Tag Archives: tooth decay

What Causes Dry Mouth?

dry mouthDry mouth can be caused by numerous factors or sometimes just increased age.  The most common causes of dry mouth are certain medical conditions such as diabetes, mouth breathing, sleep apnea and even rheumatoid arthritis.

Autoimmune disorders such as Sjogren’s Syndrome and lupus can cause dry mouth. Treatments such as radiation therapy can cause a reduction in saliva in the oral cavity.  Certain medications can inhibit saliva production leading to dry mouth as well.

Complications From Dry Mouth

Dry mouth is more than an annoying condition for people who suffer with it.  Your saliva acts as a natural cleanser for your mouth.  Saliva helps wash away food particles and bacteria, inhibiting tooth decay.

When saliva production is decreased, the risk of developing cavities and gum disease increases.  In addition, reduced saliva can increase the risk of developing an oral candida infection (yeast infection).

Patients with dry mouth should see their dentist regularly to examine the teeth and gums for signs of tooth decay or gum disease, since the risk of both is increased for them.

Treatment of Dry Mouth

There are many ways to help reduce the symptoms of dry mouth.  Chewing sugarless gum can help stimulate saliva production.  Avoiding chemicals such as caffeine, tobacco and mouthwash containing alcohol can help alleviate symptoms.  Keeping well-hydrated can also help alleviate symptoms of dry mouth.  Sip water throughout the day and use a humidifier at night to keep your air passages moist.

Avoid mouth-breathing.  Over the counter products, such as Biotene, can also help.  Look for a product that is designed to help alleviate dry mouth symptoms.  These products are available in many preparations including mouth rinse, oral spray, gum and toothpaste.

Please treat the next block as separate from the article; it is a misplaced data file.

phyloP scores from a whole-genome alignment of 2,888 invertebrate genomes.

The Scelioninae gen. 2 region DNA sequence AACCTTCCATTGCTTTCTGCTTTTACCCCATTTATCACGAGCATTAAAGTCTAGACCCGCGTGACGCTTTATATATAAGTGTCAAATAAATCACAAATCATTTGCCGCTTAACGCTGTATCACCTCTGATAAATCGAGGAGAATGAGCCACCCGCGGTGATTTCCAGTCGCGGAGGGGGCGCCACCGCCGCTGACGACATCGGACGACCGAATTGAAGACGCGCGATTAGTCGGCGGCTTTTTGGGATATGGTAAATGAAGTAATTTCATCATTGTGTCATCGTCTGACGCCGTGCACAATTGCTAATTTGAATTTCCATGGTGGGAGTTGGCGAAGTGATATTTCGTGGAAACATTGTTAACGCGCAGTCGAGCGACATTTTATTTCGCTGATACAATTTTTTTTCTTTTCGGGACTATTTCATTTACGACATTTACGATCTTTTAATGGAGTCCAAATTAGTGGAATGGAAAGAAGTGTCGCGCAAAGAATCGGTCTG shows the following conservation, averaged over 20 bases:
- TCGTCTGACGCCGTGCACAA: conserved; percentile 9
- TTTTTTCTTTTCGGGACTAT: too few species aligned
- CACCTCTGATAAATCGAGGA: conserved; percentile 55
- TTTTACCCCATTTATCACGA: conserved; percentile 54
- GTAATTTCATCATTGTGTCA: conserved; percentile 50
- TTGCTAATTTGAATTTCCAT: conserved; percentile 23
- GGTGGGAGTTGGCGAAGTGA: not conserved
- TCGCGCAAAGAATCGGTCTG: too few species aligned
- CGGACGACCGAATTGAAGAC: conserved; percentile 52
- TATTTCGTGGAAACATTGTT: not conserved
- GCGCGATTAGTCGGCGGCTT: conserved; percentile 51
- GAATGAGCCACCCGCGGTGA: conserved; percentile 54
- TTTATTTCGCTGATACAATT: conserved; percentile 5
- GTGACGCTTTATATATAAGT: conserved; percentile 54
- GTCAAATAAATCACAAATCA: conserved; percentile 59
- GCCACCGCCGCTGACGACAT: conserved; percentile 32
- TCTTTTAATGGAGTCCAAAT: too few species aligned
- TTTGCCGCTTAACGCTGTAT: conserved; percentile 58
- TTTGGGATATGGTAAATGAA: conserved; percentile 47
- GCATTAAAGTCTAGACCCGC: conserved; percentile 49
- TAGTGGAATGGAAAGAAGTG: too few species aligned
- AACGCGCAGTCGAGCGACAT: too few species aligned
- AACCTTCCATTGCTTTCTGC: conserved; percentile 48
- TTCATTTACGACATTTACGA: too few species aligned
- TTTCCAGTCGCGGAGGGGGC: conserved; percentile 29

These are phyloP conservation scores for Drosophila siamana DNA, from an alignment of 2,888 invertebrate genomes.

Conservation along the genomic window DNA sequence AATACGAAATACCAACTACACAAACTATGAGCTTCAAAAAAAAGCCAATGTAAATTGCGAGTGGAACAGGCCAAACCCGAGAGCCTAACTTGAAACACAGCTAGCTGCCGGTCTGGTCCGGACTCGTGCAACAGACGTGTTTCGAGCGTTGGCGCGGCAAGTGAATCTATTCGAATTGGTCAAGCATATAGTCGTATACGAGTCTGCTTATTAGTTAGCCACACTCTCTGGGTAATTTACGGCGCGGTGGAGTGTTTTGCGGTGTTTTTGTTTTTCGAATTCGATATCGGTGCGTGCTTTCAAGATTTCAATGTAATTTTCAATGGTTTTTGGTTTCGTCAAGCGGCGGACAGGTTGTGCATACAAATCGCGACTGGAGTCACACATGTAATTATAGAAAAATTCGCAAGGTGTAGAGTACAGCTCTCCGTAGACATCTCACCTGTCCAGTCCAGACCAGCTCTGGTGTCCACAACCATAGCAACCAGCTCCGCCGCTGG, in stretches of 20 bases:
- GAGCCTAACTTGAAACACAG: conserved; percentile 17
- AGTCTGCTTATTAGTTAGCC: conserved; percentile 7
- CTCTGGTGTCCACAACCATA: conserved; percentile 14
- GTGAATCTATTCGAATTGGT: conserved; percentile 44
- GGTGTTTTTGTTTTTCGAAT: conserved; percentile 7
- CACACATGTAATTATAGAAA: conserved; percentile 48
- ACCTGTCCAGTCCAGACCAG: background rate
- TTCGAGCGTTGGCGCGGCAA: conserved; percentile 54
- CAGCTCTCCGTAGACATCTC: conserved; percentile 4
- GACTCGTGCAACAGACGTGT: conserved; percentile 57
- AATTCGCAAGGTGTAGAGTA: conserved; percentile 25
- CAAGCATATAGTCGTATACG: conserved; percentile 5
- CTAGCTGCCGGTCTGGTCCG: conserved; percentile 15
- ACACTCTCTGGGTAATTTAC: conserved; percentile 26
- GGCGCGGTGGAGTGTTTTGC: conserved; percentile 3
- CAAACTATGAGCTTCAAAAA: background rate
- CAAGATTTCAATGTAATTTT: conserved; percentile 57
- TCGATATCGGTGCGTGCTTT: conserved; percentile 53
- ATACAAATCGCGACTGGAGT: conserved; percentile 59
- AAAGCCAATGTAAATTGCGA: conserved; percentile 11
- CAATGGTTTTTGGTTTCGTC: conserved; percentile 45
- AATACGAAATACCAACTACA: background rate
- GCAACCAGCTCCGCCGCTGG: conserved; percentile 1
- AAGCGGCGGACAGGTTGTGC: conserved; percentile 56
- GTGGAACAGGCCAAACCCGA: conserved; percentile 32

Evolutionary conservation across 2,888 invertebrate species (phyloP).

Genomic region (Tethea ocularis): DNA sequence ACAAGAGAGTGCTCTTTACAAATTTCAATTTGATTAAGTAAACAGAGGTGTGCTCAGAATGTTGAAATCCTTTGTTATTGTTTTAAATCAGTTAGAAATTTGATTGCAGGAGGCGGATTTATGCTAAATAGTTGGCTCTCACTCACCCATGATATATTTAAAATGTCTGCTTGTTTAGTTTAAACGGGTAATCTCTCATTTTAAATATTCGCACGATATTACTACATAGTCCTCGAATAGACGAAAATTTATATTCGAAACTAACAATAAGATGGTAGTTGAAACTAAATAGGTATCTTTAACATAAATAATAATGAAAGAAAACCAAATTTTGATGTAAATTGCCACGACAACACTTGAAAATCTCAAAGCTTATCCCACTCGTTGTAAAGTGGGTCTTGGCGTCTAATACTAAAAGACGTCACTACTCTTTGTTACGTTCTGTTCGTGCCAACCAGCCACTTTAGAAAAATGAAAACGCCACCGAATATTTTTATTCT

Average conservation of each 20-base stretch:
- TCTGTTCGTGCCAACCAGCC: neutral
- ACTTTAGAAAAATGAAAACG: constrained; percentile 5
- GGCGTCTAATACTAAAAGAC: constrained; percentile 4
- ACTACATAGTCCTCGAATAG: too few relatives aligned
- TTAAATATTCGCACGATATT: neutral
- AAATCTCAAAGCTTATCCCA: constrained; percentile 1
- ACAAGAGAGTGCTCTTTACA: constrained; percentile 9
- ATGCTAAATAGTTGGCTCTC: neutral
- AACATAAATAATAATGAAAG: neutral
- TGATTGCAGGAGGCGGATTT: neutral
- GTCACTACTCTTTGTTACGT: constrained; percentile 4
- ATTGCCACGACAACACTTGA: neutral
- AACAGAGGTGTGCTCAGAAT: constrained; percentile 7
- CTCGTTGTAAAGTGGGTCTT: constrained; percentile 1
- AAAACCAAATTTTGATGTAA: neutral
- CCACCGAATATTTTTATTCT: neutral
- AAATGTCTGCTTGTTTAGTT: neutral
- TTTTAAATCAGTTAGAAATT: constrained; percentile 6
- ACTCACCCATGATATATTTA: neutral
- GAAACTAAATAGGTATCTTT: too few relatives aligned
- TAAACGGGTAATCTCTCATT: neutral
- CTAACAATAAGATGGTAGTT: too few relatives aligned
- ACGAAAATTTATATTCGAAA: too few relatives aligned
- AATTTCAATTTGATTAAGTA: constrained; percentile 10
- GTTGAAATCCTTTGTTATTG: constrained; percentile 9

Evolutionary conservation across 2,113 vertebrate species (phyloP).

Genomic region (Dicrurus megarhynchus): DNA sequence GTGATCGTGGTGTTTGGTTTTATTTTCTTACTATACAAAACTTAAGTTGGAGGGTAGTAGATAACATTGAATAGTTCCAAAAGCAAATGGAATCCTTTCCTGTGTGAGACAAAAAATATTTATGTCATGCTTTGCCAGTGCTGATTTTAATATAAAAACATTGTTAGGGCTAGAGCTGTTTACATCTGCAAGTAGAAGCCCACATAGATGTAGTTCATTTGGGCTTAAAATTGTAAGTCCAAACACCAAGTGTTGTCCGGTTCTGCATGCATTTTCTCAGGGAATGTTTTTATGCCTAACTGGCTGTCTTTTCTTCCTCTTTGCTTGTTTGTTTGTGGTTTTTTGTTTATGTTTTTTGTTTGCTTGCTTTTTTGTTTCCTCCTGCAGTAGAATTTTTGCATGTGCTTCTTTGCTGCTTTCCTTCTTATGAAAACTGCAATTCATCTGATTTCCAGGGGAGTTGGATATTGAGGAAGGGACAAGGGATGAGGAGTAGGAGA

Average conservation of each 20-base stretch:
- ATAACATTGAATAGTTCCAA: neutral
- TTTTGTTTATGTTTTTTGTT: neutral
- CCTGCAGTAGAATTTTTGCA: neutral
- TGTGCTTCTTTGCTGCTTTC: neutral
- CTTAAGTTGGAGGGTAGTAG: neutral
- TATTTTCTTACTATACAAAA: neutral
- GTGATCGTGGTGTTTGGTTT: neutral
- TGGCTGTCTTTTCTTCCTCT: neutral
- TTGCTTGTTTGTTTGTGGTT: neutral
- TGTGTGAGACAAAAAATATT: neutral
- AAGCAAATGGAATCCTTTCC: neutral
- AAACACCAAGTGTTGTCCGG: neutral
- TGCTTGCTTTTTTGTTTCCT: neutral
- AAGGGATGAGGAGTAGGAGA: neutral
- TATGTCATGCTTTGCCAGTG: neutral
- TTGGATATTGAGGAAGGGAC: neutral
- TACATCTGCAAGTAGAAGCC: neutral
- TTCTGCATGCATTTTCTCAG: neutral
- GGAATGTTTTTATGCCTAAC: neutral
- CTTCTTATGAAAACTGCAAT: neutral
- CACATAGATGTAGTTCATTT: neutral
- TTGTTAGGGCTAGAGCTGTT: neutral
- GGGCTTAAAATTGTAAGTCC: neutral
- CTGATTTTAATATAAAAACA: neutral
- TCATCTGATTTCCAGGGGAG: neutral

For more information about the causes and treatment of dry mouth, contact Park Saratoga Dental.

Are Sodas Destroying Your Teeth?

We all know a healthy diet is important to maintaining overall health and well-being, but when it comes to your dental health, your diet plays an important role as well.

Avoiding sugary snacks and making sure to brush and floss every day is a good place to start, but what about the things you drink?  Many people are not aware that sodas and fruit juices are a leading cause of tooth decay in adults.

Sodas Are An Acid Bath To Your Teeth

Let’s take closer look at sodas to understand exactly how they can damage your teeth and lead to cavities.

Sodas, even diet sodas are extremely acidic.  Acids in foods and drinks cause damage to your tooth enamel- the hard protective exterior of the tooth structure.  When you drink an acidic soda, fruit juice, flavored water or even sports drinks, the acid bathes your tooth surfaces.  Normally, your saliva will wash away the acids and restore normal psoda factsH in the mouth, but when acidic drinks are consumed too frequently, or sipped on all day, there is no time between acid baths for your body to correct the pH.  Frequent exposure to acids wears on your tooth enamel, causing acid erosion.  Early symptoms may be excess sensitivity to cold or hot food.  As enamel erosion progresses, sensitivity increases as more of the dentin (interior of the tooth) is exposed.  As enamel softens and becomes more porous, pain can increase.

Porous and Softened Enamel Is Susceptible To Tooth Decay

When tooth enamel breaks down, it leaves the tooth susceptible to tooth decay.  As enamel breaks down, teeth lose mineral content.  Enamel erosion can change the surface of the tooth, leaving tiny weak areas for cavity-causing bacteria to take hold.  Simply avoiding sugar is not enough to prevent this damage from occurring.  Drinking water or milk are your best defenses against enamel erosion.

A study in the Journal of Public Health Dentistry concluded that nearly 79% of study participants showed signs of dental erosion.  The most common cause was frequent consumption of sodas and fruit juices.

Avoid Sodas For Dental Health

Avoiding sodas, fruit juices and flavored waters or sports drinks is good advice.  If you cannot kick the habit completely, then watch how you consume these beverages.  Drink a soda or sports drink at once, rather than sip on it slowly.  This will allow your body to correct the pH imbalance that occurs with acidic drinks.  Follow up your acidic beverage with water.  Some studies conclude that brushing immediately after an acidic drink is not a good idea, because enamel softened by the acid can be worn away by brushing.  Instead, rinse well with water and brush later.

Help For Sensitive Teeth

Sensitive teeth can be caused by acid erosion.  See your Saratoga dentist for an examination if you have painful, sensitive teeth.  Treatments including fluoride application and preparations that can restore mineral content are available from your dentist.